Samuel Kress didn’t invent the 5-and-10-cent store concept — that distinction goes to Kress’s contemporary and competitor F. W. Woolworth — but his S.H. Kress and Co. shops and department stores, particularly during the lean years of the Great Depression, for decades served as the default shopping venue for millions of cost-conscious Americans.

As Kress’s stores prospered, so did their workaholic founder. Like the merchant princes of old, Kress used his prodigious income to acquire an impressive collection of beautiful things, in his case paintings and sculptures by masters of the Italian Renaissance. Unlike so many art-collecting titans, however, Kress wasn’t satisfied to keep these sublime purchases to himself. During his lifetime — and via his foundation after his death — Kress gave hundreds of Old Master paintings and other great works to the nation’s museums: masterpieces that, more often than not, formed the core of these museums’ Renaissance and Baroque holdings.

Equally impressive, Kress and his heirs launched a plan by which additional selections of his collection would be donated to a select group of colleges and universities. These “study collection” donations weren’t just meant to inspire fine art students; they were intended to give university communities, as Supreme Court Chief Justice Earl Warren put it during a 1961 ceremony honoring the Kress Foundation, “an insight into values that lie beyond the reach of time.”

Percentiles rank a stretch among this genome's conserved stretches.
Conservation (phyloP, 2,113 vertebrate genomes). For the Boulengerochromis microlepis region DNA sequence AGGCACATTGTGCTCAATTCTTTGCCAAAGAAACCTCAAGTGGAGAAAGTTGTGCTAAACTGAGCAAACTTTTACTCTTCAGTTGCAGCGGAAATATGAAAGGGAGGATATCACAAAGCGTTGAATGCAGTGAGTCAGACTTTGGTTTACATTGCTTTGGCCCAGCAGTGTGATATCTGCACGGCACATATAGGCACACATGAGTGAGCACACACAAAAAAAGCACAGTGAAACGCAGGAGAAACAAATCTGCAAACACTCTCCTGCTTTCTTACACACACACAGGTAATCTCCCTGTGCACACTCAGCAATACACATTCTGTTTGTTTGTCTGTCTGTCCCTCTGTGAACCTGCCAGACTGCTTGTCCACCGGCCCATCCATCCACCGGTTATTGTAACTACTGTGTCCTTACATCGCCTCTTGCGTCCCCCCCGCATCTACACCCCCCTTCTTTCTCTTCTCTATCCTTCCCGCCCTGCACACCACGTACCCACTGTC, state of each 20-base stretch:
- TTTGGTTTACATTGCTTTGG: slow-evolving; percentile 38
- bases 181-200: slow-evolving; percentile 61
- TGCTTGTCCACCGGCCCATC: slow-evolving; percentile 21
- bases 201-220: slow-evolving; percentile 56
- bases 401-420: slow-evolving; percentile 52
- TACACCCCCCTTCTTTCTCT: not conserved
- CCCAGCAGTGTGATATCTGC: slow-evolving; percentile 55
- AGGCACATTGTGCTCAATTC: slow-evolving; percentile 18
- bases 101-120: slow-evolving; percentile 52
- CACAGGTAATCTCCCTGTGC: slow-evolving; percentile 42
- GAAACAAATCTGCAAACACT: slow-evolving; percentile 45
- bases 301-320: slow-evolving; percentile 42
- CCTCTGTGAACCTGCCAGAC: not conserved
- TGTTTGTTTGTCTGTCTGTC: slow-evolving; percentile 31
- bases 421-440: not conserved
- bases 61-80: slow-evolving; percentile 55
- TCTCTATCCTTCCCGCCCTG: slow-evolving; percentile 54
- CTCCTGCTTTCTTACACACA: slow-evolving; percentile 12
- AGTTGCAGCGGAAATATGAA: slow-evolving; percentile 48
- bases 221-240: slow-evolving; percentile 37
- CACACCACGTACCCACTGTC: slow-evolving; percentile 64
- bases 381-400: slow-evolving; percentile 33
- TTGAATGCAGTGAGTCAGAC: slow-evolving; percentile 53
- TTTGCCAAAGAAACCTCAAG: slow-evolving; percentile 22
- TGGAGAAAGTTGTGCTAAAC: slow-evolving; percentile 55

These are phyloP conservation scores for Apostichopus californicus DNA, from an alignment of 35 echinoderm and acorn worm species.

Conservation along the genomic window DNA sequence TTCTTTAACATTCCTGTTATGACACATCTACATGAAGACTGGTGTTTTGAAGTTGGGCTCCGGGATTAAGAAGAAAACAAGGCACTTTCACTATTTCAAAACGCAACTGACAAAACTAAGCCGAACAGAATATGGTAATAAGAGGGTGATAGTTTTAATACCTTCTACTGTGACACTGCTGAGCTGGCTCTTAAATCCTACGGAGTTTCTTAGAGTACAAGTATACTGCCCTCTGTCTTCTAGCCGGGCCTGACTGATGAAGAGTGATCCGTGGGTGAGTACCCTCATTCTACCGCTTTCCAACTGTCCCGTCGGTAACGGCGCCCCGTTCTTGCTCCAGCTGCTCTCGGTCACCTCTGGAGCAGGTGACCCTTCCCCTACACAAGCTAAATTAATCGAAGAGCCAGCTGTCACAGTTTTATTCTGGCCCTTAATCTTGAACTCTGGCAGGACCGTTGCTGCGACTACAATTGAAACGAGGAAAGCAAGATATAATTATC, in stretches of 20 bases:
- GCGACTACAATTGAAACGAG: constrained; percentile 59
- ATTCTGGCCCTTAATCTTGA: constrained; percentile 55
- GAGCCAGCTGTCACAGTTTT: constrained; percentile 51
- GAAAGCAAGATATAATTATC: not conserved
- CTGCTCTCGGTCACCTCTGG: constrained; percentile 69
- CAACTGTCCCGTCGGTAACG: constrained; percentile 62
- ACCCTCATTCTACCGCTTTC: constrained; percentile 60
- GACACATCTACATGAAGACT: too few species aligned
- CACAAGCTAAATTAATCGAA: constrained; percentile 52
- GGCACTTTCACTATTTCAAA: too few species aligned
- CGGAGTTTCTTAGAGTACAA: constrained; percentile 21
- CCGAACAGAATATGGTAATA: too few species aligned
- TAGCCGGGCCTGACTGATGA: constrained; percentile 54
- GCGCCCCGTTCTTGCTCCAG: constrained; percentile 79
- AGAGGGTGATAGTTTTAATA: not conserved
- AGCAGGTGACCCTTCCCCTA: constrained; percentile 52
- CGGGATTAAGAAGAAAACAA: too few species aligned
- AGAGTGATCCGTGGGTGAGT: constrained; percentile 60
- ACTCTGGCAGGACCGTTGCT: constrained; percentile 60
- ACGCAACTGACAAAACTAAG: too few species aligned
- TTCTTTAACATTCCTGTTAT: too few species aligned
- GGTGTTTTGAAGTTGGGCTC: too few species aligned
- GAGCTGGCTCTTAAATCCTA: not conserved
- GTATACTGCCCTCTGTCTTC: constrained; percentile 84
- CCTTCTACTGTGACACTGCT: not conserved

And so they have done for the last 50 years here at the University of Missouri, one of the 23 institutions chosen by the Kress Foundation to receive the coveted objects. The works, a selection of which are reproduced on these pages, are on permanent display in MU’s Museum of Art and Archaeology, which is free and open to both MU students and the public. A full-color catalog of the works, with detailed descriptions of each painting, is available from the University of Missouri Press.

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Carlo Francesco Nuvolone (attributed to): Portrait of Giovanni Battista Silva, ca. 1660.
School of Verona: Madonna and Child and the Man of Sorrows, late 15th Century.
Michele Di Matteo Da Bologna: Saint John the Evangelist and Virgin Mary, ca. 1440.
Anonymous imitator of Rembrandt: Abraham’s Sacrifice of Issac, ca. 1650-1675.
Altobello Melone: Madonna and Child Enthroned, ca. 1520.
Bartolommeo Montagna: Temptation of Saint Anthony, ca. 1510.
Pietro Antonio Rotari: Young Woman with a Sprig of Jasmine, ca. 1756-1792.

Above Clockwise from top: Girolamo di Romano, called Romanino (attributed to): Christ Blessing (Salvator mundi), ca. 1510-1520; School of Verona: Madonna and Child and the Man of Sorrows, late 15th Century; Michele di Matteo da Bologna: Saint John the Evangelist and Virgin Mary, ca. 1440; Anonymous imitator of Rembrandt: Abraham’s Sacrifice of Isaac, ca. 1650-1675; Altobello Melone: Madonna and Child Enthroned, ca. 1520; Pietro Antonio Rotari: Young Woman with a Sprig of Jasmine, ca. 1756-1792; Bartolommeo Montagna: Temptation of Saint Anthony, ca. 1510; Carlo Francesco Nuvolone (attributed to): Portrait of Giovanni Battista Silva, ca. 1660.

 

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